July 7, 2008 at 8:04 pm 1 comment

There’s only one way to start a post reflecting on this past weekend.  A few of us (I mean, those of us who circle through this community of blogs regularly) lost a good friend on Saturday.  I didn’t know Nick as well as others, but as far as I knew him, and from the sudden and urgent outpouring of grief and kind words that have flooded cell phones and Facebook over the last few days, I think that I can say plainly to those of you who didn’t know Nick Ring that he was a pretty awesome guy in hundreds of ways, and the conditions of his passing are cosmically, tragically unfair.  Those of you who had a closer friendship with him, I hope that the time you take to grieve, in public or in private, helps.  And of course, everyone’s thoughts right now are with his family.

I wonder if I shouldn’t put this blog on a little hiatus’ it’s getting harder to muster up the energy to write new things as often as I used to.  So, in lieu of nothing creative to write about, I’m going to tell all of you about my weekend.  Settle down by Grandpa’s knee…

How many of you have been to Aurora?  I’ve lived in this town my entire life, and I’m beginning to think that I might be living in the sticks and nobody told me.  We have an abundance of farmland here, even after widespread development that creeps ever closer closer CLOSER every time I come home from school after a few months.  I gave this subject serious thought over the weekend as I drove through Brampton, where that farm fresh cow plop smell is lingering everywhere.  We don’t have that smell wafting through downtown Aurora, but venture even 2 minutes outside of town on a hot enough day, and you’ll hit horse pastures and duck farms.

So perhaps I am what I never though I might be: a hick, a redneck, a hayseed yokel destined to inbreed with his purdy cuzzin’s down the farm over yonder. 

A little known fact about me that doesn’t help my case in the slightest: I can drive a couple of different models of tractors with surprising competence.  This is true.  I’ve driven Kubota tractors and Massey-Ferguson tractors (with and without loads).  I’m still waiting very, very patiently for the day when I get to drive the John Deer, the big green monster.  I pass the JD warehouse every time I drive to Cait’s place and I get a little thrill. 

I often (you’d be surprised how often) daydream about the day when one of my good friends is in some kind of mortal peril and must be taken immediately to the hospital.  I picture everyone standing in a large group around aforementioned injured friend, in a state of consternation as to how exactly we are to get this friend of ours to the medical attention they need.  The problem may appear to be easily solved at first; simply find a car and the fastest driver, and all will certainly be well.  But you see, our friend has been gravely injured by falling over a piece of farm equipment in the dark, as our Saturday night escapades have taken us on a cow-tipping adventure.  We’ve left our cars a couple miles back, in the brush, and have no way of easily transporting this person.

Yet, YET, there is one glimmer of hope.  There is, we discover while looking for a phone or HAM radio with which we might contact help, an old but sturdy looking Massey-Ferguson tractor sitting quietly in a barn nearby.  It’s full of diesel, and the keys are resting in the cubby hole on the dash.  But how to make the best use of it?  Who ever possesses the skill and daring required to operate such a cumbersome and undoubtedly complex piece of machinery?  We are but helpless city kids, born and raised in the soft lap of luxury, never once having given thought to the inherent dangers that exist on a darkened farmers field in the middle of the July rainy season.  We were foolish, and what’s more, we may lose one of our number because of our childish gallavanting.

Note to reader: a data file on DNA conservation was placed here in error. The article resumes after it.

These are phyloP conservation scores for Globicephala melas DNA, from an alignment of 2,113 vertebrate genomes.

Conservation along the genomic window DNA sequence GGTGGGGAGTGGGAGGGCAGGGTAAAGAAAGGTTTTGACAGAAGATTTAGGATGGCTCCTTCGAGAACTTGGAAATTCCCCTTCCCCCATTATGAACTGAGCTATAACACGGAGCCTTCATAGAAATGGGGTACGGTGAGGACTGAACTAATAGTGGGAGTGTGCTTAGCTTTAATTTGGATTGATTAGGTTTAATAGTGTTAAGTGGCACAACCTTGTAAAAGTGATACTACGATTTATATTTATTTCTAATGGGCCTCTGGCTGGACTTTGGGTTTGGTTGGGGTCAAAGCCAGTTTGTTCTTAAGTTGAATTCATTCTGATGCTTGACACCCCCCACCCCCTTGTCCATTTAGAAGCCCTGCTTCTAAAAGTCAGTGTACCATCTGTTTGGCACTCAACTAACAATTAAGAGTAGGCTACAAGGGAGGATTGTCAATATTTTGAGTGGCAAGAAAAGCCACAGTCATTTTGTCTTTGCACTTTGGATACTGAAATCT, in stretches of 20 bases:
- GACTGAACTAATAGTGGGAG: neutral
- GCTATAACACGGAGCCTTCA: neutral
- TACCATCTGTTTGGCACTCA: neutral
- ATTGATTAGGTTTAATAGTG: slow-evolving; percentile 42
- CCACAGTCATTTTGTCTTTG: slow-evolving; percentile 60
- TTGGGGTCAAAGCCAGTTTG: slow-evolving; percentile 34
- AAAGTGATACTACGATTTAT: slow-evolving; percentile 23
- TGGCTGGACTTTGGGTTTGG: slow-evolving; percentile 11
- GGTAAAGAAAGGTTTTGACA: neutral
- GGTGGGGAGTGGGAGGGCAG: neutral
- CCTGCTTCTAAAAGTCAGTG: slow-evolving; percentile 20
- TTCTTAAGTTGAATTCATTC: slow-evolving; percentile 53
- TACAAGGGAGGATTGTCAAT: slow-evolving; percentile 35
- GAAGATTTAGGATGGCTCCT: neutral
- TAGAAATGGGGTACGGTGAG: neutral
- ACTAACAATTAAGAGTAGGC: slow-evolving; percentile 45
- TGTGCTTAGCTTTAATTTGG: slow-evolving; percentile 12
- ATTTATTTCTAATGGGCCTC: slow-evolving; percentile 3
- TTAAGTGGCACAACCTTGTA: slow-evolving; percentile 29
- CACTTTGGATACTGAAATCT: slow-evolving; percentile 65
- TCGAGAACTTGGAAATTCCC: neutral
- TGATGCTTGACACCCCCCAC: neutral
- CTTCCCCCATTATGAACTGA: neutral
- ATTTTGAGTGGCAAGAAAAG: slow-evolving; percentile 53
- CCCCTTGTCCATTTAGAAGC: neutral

But wait.  One figure steps forward to grasp the keys.  This man (a strapping 6’2, 180 pounds, with a calm demeanor and biting sense of humour) calmly clambers atop the seat of the ol’ Massey, and with one deft motion, engages the clutch, cranks the key to the right with assured force, and firmly, confidently pulls the tractor into first gear.  The wheels churn to life, and slowly, steadily, heroically, the tractor eases out of the barn into the gleaming moonlight to rescue a fallen comrade and carry them to the waiting arms of safe haven.  Cheers are raised, and somewhere and angel probably gets its wings.



The weekend was spent in Brampton with Cait and her family.  We rode mountain bikes, watched Meet Joe Black, and swore at our video games side by side.  It was the best.  We also had sushi (one of us did), lit a fire that burned for almost 24 hours, hit golf balls into a field, and listened to a song about a boy who lives across the river (over and over it seems). 

It was a good weekend, and it could have been a great one were it not for the awful news we received that I mentioned above.  Something like that colors everything gray for a long, long time.


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About Upper Lip

It's mostly a collection of sweet links and copious amounts of talk talk talk. I like it more and more every day. And yes, even the ugly blue/green color scheme is not without a certain charm.

Yours Truly

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And I'm email enabled at steven.j.woodhead@gmail.com

July 2008
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